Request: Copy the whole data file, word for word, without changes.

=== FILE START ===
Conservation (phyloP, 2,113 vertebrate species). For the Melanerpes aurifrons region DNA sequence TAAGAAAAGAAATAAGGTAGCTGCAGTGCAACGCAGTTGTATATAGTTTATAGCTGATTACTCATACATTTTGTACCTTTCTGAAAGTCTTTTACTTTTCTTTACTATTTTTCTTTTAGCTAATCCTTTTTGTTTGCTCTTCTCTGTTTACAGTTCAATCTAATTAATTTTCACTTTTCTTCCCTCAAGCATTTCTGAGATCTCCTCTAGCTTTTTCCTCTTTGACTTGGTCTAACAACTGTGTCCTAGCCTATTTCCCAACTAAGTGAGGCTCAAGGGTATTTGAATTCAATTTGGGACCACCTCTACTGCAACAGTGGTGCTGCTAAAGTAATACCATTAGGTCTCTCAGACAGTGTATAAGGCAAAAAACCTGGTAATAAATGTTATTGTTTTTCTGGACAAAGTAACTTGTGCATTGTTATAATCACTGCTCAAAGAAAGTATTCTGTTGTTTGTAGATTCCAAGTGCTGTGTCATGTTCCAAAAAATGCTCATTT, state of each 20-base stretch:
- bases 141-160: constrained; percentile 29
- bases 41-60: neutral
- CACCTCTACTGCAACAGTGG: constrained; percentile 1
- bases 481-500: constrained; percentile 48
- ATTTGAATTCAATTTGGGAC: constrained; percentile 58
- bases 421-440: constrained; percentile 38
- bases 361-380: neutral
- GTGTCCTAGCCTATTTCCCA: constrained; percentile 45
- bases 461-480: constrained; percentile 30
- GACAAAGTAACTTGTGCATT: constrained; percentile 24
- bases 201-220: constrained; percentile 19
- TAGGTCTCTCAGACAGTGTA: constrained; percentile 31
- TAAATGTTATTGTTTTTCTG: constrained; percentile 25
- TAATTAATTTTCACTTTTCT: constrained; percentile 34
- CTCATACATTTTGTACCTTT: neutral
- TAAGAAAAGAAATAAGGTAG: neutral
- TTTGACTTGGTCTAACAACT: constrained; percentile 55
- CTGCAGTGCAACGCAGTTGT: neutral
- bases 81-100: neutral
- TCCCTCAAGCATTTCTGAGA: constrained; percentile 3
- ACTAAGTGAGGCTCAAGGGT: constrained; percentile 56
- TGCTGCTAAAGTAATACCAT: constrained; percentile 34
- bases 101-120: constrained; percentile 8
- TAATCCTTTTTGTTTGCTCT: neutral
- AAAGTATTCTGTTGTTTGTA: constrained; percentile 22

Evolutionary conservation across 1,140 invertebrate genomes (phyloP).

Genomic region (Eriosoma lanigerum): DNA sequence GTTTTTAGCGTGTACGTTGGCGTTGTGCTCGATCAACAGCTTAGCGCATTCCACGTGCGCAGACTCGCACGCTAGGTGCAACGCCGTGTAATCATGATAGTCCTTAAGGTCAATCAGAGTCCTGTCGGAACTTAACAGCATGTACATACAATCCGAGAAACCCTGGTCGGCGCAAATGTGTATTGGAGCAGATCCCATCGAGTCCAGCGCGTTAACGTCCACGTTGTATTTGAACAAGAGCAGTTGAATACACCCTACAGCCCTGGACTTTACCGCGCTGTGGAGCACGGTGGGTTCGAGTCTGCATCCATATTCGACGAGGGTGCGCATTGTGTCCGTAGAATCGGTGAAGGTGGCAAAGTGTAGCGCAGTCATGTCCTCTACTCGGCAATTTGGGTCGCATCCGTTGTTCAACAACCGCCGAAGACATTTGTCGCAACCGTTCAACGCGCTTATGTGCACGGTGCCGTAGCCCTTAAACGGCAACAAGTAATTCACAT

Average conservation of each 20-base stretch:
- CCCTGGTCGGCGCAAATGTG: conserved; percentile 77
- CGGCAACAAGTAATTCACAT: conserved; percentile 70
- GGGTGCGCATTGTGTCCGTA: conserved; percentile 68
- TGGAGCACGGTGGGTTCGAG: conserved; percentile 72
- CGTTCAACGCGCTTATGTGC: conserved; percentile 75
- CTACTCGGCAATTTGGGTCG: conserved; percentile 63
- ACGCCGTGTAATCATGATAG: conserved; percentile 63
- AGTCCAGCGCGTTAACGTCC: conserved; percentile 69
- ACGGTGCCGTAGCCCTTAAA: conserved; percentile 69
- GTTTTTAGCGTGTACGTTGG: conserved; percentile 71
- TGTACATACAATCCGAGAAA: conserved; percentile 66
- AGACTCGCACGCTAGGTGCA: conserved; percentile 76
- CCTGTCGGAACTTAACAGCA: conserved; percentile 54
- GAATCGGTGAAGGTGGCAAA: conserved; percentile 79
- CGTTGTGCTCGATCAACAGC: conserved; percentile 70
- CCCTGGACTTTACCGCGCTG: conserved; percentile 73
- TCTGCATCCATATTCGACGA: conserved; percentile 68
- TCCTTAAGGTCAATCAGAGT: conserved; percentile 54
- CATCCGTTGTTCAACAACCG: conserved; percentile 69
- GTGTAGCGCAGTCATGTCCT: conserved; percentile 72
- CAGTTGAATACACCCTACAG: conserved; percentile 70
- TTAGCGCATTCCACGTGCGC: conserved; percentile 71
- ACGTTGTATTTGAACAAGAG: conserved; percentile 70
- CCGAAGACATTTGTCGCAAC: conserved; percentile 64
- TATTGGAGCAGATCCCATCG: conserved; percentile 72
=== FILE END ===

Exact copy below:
Conservation (phyloP, 2,113 vertebrate species). For the Melanerpes aurifrons region DNA sequence TAAGAAAAGAAATAAGGTAGCTGCAGTGCAACGCAGTTGTATATAGTTTATAGCTGATTACTCATACATTTTGTACCTTTCTGAAAGTCTTTTACTTTTCTTTACTATTTTTCTTTTAGCTAATCCTTTTTGTTTGCTCTTCTCTGTTTACAGTTCAATCTAATTAATTTTCACTTTTCTTCCCTCAAGCATTTCTGAGATCTCCTCTAGCTTTTTCCTCTTTGACTTGGTCTAACAACTGTGTCCTAGCCTATTTCCCAACTAAGTGAGGCTCAAGGGTATTTGAATTCAATTTGGGACCACCTCTACTGCAACAGTGGTGCTGCTAAAGTAATACCATTAGGTCTCTCAGACAGTGTATAAGGCAAAAAACCTGGTAATAAATGTTATTGTTTTTCTGGACAAAGTAACTTGTGCATTGTTATAATCACTGCTCAAAGAAAGTATTCTGTTGTTTGTAGATTCCAAGTGCTGTGTCATGTTCCAAAAAATGCTCATTT, state of each 20-base stretch:
- bases 141-160: constrained; percentile 29
- bases 41-60: neutral
- CACCTCTACTGCAACAGTGG: constrained; percentile 1
- bases 481-500: constrained; percentile 48
- ATTTGAATTCAATTTGGGAC: constrained; percentile 58
- bases 421-440: constrained; percentile 38
- bases 361-380: neutral
- GTGTCCTAGCCTATTTCCCA: constrained; percentile 45
- bases 461-480: constrained; percentile 30
- GACAAAGTAACTTGTGCATT: constrained; percentile 24
- bases 201-220: constrained; percentile 19
- TAGGTCTCTCAGACAGTGTA: constrained; percentile 31
- TAAATGTTATTGTTTTTCTG: constrained; percentile 25
- TAATTAATTTTCACTTTTCT: constrained; percentile 34
- CTCATACATTTTGTACCTTT: neutral
- TAAGAAAAGAAATAAGGTAG: neutral
- TTTGACTTGGTCTAACAACT: constrained; percentile 55
- CTGCAGTGCAACGCAGTTGT: neutral
- bases 81-100: neutral
- TCCCTCAAGCATTTCTGAGA: constrained; percentile 3
- ACTAAGTGAGGCTCAAGGGT: constrained; percentile 56
- TGCTGCTAAAGTAATACCAT: constrained; percentile 34
- bases 101-120: constrained; percentile 8
- TAATCCTTTTTGTTTGCTCT: neutral
- AAAGTATTCTGTTGTTTGTA: constrained; percentile 22

Evolutionary conservation across 1,140 invertebrate genomes (phyloP).

Genomic region (Eriosoma lanigerum): DNA sequence GTTTTTAGCGTGTACGTTGGCGTTGTGCTCGATCAACAGCTTAGCGCATTCCACGTGCGCAGACTCGCACGCTAGGTGCAACGCCGTGTAATCATGATAGTCCTTAAGGTCAATCAGAGTCCTGTCGGAACTTAACAGCATGTACATACAATCCGAGAAACCCTGGTCGGCGCAAATGTGTATTGGAGCAGATCCCATCGAGTCCAGCGCGTTAACGTCCACGTTGTATTTGAACAAGAGCAGTTGAATACACCCTACAGCCCTGGACTTTACCGCGCTGTGGAGCACGGTGGGTTCGAGTCTGCATCCATATTCGACGAGGGTGCGCATTGTGTCCGTAGAATCGGTGAAGGTGGCAAAGTGTAGCGCAGTCATGTCCTCTACTCGGCAATTTGGGTCGCATCCGTTGTTCAACAACCGCCGAAGACATTTGTCGCAACCGTTCAACGCGCTTATGTGCACGGTGCCGTAGCCCTTAAACGGCAACAAGTAATTCACAT

Average conservation of each 20-base stretch:
- CCCTGGTCGGCGCAAATGTG: conserved; percentile 77
- CGGCAACAAGTAATTCACAT: conserved; percentile 70
- GGGTGCGCATTGTGTCCGTA: conserved; percentile 68
- TGGAGCACGGTGGGTTCGAG: conserved; percentile 72
- CGTTCAACGCGCTTATGTGC: conserved; percentile 75
- CTACTCGGCAATTTGGGTCG: conserved; percentile 63
- ACGCCGTGTAATCATGATAG: conserved; percentile 63
- AGTCCAGCGCGTTAACGTCC: conserved; percentile 69
- ACGGTGCCGTAGCCCTTAAA: conserved; percentile 69
- GTTTTTAGCGTGTACGTTGG: conserved; percentile 71
- TGTACATACAATCCGAGAAA: conserved; percentile 66
- AGACTCGCACGCTAGGTGCA: conserved; percentile 76
- CCTGTCGGAACTTAACAGCA: conserved; percentile 54
- GAATCGGTGAAGGTGGCAAA: conserved; percentile 79
- CGTTGTGCTCGATCAACAGC: conserved; percentile 70
- CCCTGGACTTTACCGCGCTG: conserved; percentile 73
- TCTGCATCCATATTCGACGA: conserved; percentile 68
- TCCTTAAGGTCAATCAGAGT: conserved; percentile 54
- CATCCGTTGTTCAACAACCG: conserved; percentile 69
- GTGTAGCGCAGTCATGTCCT: conserved; percentile 72
- CAGTTGAATACACCCTACAG: conserved; percentile 70
- TTAGCGCATTCCACGTGCGC: conserved; percentile 71
- ACGTTGTATTTGAACAAGAG: conserved; percentile 70
- CCGAAGACATTTGTCGCAAC: conserved; percentile 64
- TATTGGAGCAGATCCCATCG: conserved; percentile 72